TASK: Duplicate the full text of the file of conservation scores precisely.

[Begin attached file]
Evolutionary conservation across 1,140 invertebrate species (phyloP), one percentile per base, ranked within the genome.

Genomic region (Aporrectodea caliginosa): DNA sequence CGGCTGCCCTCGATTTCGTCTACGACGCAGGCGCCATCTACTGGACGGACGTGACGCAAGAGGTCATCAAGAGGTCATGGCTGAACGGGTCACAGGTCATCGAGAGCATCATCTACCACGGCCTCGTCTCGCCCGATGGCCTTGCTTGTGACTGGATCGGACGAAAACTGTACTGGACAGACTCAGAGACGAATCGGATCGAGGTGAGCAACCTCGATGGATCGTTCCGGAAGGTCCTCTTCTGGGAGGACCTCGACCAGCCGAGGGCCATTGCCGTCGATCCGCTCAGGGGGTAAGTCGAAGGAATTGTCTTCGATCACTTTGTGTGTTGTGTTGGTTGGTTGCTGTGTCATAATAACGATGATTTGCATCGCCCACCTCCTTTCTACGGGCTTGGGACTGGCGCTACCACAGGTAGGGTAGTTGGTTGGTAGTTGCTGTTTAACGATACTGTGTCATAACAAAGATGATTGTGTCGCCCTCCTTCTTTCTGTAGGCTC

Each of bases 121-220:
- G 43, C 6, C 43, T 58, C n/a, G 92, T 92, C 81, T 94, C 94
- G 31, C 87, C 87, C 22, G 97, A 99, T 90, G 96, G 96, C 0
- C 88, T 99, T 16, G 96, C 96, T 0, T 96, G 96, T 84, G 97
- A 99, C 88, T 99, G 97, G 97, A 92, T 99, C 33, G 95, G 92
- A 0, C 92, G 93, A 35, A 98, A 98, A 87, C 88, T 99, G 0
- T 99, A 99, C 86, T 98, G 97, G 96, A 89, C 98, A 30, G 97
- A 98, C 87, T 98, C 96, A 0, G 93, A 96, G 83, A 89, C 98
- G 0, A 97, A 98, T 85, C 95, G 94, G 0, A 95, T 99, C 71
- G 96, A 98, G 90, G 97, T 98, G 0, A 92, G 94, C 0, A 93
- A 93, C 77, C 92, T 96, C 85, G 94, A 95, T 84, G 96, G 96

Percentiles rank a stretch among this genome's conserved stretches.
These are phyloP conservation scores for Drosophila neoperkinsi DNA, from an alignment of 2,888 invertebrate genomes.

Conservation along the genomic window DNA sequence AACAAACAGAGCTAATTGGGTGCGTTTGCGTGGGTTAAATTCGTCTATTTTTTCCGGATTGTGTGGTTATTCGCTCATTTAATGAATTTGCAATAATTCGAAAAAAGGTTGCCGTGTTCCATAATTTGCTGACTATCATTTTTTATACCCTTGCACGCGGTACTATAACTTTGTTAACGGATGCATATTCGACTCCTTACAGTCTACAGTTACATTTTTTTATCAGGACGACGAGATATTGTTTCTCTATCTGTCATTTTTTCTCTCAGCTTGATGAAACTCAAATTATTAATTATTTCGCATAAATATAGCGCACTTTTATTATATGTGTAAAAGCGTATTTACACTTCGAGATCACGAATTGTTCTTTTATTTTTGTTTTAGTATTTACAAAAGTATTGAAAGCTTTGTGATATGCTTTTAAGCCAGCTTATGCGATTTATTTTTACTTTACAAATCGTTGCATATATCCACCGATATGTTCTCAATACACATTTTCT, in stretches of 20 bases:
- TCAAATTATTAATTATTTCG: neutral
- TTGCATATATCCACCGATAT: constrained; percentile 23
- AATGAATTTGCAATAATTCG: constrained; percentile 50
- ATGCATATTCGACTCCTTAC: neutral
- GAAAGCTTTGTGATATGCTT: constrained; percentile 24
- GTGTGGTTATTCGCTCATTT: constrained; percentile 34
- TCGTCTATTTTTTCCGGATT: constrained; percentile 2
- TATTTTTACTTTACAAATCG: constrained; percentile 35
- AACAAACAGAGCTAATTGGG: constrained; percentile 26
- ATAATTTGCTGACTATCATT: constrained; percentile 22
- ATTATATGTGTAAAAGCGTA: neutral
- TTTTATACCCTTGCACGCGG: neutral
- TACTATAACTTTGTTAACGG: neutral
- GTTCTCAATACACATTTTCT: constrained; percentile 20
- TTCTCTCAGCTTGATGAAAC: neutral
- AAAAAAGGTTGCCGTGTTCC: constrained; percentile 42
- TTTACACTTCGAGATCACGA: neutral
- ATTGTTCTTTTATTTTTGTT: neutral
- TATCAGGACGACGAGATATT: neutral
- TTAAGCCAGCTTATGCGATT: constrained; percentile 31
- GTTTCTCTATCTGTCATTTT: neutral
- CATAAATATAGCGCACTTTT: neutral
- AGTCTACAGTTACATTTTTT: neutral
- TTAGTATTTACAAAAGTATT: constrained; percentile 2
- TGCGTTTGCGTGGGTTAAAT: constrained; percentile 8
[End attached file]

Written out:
Evolutionary conservation across 1,140 invertebrate species (phyloP), one percentile per base, ranked within the genome.

Genomic region (Aporrectodea caliginosa): DNA sequence CGGCTGCCCTCGATTTCGTCTACGACGCAGGCGCCATCTACTGGACGGACGTGACGCAAGAGGTCATCAAGAGGTCATGGCTGAACGGGTCACAGGTCATCGAGAGCATCATCTACCACGGCCTCGTCTCGCCCGATGGCCTTGCTTGTGACTGGATCGGACGAAAACTGTACTGGACAGACTCAGAGACGAATCGGATCGAGGTGAGCAACCTCGATGGATCGTTCCGGAAGGTCCTCTTCTGGGAGGACCTCGACCAGCCGAGGGCCATTGCCGTCGATCCGCTCAGGGGGTAAGTCGAAGGAATTGTCTTCGATCACTTTGTGTGTTGTGTTGGTTGGTTGCTGTGTCATAATAACGATGATTTGCATCGCCCACCTCCTTTCTACGGGCTTGGGACTGGCGCTACCACAGGTAGGGTAGTTGGTTGGTAGTTGCTGTTTAACGATACTGTGTCATAACAAAGATGATTGTGTCGCCCTCCTTCTTTCTGTAGGCTC

Each of bases 121-220:
- G 43, C 6, C 43, T 58, C n/a, G 92, T 92, C 81, T 94, C 94
- G 31, C 87, C 87, C 22, G 97, A 99, T 90, G 96, G 96, C 0
- C 88, T 99, T 16, G 96, C 96, T 0, T 96, G 96, T 84, G 97
- A 99, C 88, T 99, G 97, G 97, A 92, T 99, C 33, G 95, G 92
- A 0, C 92, G 93, A 35, A 98, A 98, A 87, C 88, T 99, G 0
- T 99, A 99, C 86, T 98, G 97, G 96, A 89, C 98, A 30, G 97
- A 98, C 87, T 98, C 96, A 0, G 93, A 96, G 83, A 89, C 98
- G 0, A 97, A 98, T 85, C 95, G 94, G 0, A 95, T 99, C 71
- G 96, A 98, G 90, G 97, T 98, G 0, A 92, G 94, C 0, A 93
- A 93, C 77, C 92, T 96, C 85, G 94, A 95, T 84, G 96, G 96

Percentiles rank a stretch among this genome's conserved stretches.
These are phyloP conservation scores for Drosophila neoperkinsi DNA, from an alignment of 2,888 invertebrate genomes.

Conservation along the genomic window DNA sequence AACAAACAGAGCTAATTGGGTGCGTTTGCGTGGGTTAAATTCGTCTATTTTTTCCGGATTGTGTGGTTATTCGCTCATTTAATGAATTTGCAATAATTCGAAAAAAGGTTGCCGTGTTCCATAATTTGCTGACTATCATTTTTTATACCCTTGCACGCGGTACTATAACTTTGTTAACGGATGCATATTCGACTCCTTACAGTCTACAGTTACATTTTTTTATCAGGACGACGAGATATTGTTTCTCTATCTGTCATTTTTTCTCTCAGCTTGATGAAACTCAAATTATTAATTATTTCGCATAAATATAGCGCACTTTTATTATATGTGTAAAAGCGTATTTACACTTCGAGATCACGAATTGTTCTTTTATTTTTGTTTTAGTATTTACAAAAGTATTGAAAGCTTTGTGATATGCTTTTAAGCCAGCTTATGCGATTTATTTTTACTTTACAAATCGTTGCATATATCCACCGATATGTTCTCAATACACATTTTCT, in stretches of 20 bases:
- TCAAATTATTAATTATTTCG: neutral
- TTGCATATATCCACCGATAT: constrained; percentile 23
- AATGAATTTGCAATAATTCG: constrained; percentile 50
- ATGCATATTCGACTCCTTAC: neutral
- GAAAGCTTTGTGATATGCTT: constrained; percentile 24
- GTGTGGTTATTCGCTCATTT: constrained; percentile 34
- TCGTCTATTTTTTCCGGATT: constrained; percentile 2
- TATTTTTACTTTACAAATCG: constrained; percentile 35
- AACAAACAGAGCTAATTGGG: constrained; percentile 26
- ATAATTTGCTGACTATCATT: constrained; percentile 22
- ATTATATGTGTAAAAGCGTA: neutral
- TTTTATACCCTTGCACGCGG: neutral
- TACTATAACTTTGTTAACGG: neutral
- GTTCTCAATACACATTTTCT: constrained; percentile 20
- TTCTCTCAGCTTGATGAAAC: neutral
- AAAAAAGGTTGCCGTGTTCC: constrained; percentile 42
- TTTACACTTCGAGATCACGA: neutral
- ATTGTTCTTTTATTTTTGTT: neutral
- TATCAGGACGACGAGATATT: neutral
- TTAAGCCAGCTTATGCGATT: constrained; percentile 31
- GTTTCTCTATCTGTCATTTT: neutral
- CATAAATATAGCGCACTTTT: neutral
- AGTCTACAGTTACATTTTTT: neutral
- TTAGTATTTACAAAAGTATT: constrained; percentile 2
- TGCGTTTGCGTGGGTTAAAT: constrained; percentile 8